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Modern society is dependent on cultural consumption. We have structured our social and economic relationships around new media platforms that allow freedom of expression and exchange of ideas and information, but are we really connecting?

In “the Structural Transformation of the Public Sphere” Jurgen Habermas argues that there is no room in modern society for rational debate, modernity has made us all lazy and individualistic with no connections to each other or to the great good, but is this true?

Habermas gives an overview of the development of the separation between public and private spheres in society. He argues that the rise of the bourgeois reading class was the vehicle for public discourse and for the identity of man to become both property owner and human being. Man’s new subjective identity changed his relationship to society, town, and conjugal family.

“In the intimate sphere of the conjugal family privatized individuals viewed themselves as independent even from the private sphere of their economic activity – as persons capable of entering into ‘purely human’ relations with one another. The literary form of this at the time was the letter (48).”

With a sense of independence in station comes independent thought, and the vehicle to express that thought was discourse in the coffee houses and later, writing. But don’t we have these interactions in the modern world? Individuals in modern society pride themselves on independent thought and action.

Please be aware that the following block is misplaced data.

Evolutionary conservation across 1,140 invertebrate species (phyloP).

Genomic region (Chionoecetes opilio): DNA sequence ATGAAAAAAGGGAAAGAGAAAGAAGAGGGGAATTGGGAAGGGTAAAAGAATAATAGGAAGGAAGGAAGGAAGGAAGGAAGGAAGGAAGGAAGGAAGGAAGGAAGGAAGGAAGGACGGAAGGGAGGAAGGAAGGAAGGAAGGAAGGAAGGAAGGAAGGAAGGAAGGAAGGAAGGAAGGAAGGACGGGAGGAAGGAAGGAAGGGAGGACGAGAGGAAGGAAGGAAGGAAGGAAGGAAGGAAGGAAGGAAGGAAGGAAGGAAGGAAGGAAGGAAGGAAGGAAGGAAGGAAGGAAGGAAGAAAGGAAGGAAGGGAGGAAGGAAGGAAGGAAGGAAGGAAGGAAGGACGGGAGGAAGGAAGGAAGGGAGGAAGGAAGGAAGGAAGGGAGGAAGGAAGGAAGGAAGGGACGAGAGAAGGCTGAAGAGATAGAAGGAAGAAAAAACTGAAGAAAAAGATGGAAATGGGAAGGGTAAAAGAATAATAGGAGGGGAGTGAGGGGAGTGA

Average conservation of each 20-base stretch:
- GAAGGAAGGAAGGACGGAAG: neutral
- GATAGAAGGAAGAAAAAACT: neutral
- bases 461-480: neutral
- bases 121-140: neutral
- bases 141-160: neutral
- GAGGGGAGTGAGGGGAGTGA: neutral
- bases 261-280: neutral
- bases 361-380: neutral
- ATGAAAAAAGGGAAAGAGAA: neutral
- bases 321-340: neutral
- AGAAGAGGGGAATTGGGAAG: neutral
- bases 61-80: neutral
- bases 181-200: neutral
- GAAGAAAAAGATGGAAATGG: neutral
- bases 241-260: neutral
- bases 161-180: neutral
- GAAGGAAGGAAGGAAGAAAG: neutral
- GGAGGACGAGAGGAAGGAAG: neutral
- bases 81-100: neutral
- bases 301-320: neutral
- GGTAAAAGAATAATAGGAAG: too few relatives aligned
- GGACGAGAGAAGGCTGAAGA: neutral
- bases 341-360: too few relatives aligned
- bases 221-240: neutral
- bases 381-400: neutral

When I walk into Starbucks (the modern coffee house?) I see a dozen people clicking away on their laptops in a communal space with ambient music, overpriced coffee and comfy chairs. Starbucks in an inclusive space, open for everyone. Wouldn’t this be the ideal place to have a political discourse? To ask the questions unknown?

The people I observe at the coffee house appear isolated at their tables.  They may lean over to talk to their neighbor about the Oscar nominations, but there is no need for them to explore the meaning of life, death and taxes.

And what is it they’re viewing on the laptops? I can’t speak for strangers, but I will admit that my RSS feed contains more websites focused on entertainment and fashion than politics or straight journalism. I’m much more likely to peruse the internet than start up a philosophical debate with gentleman checking MLB stats sitting next to me, which leads me to wonder; if the public discourse that existed in 18th century Europe doesn’t exist in our modern coffee houses? Does it happen in the virtual community?